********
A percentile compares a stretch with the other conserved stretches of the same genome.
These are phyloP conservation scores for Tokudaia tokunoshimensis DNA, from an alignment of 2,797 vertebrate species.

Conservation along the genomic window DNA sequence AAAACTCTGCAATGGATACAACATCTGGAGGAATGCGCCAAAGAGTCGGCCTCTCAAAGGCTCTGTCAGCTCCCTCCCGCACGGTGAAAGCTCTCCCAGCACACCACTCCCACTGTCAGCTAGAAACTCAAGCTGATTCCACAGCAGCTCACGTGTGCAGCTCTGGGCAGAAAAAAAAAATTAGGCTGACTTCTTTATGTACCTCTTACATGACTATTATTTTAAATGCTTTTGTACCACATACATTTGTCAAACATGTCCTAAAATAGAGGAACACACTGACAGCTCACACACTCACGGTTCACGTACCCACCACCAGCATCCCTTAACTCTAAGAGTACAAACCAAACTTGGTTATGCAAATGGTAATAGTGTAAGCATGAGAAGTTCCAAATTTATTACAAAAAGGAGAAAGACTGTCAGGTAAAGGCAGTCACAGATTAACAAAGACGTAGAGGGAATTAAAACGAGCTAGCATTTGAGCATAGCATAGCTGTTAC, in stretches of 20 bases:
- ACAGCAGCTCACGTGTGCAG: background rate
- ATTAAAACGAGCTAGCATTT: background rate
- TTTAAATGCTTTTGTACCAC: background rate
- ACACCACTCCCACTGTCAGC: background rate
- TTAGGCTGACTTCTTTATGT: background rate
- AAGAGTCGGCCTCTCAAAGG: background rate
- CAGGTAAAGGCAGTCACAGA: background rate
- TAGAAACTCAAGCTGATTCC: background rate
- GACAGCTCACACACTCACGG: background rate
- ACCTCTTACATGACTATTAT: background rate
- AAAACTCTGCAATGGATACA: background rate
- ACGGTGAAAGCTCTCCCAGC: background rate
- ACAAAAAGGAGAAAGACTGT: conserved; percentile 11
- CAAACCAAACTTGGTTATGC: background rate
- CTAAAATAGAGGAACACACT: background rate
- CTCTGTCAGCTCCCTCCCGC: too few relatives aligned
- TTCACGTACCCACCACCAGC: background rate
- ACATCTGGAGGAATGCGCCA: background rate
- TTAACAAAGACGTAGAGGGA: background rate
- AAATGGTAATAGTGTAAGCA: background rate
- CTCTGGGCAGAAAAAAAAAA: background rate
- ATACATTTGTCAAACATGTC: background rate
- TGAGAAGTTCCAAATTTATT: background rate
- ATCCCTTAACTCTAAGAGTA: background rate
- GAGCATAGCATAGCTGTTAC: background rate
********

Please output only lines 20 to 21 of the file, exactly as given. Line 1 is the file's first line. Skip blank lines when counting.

- TTCACGTACCCACCACCAGC: background rate
- ACATCTGGAGGAATGCGCCA: background rate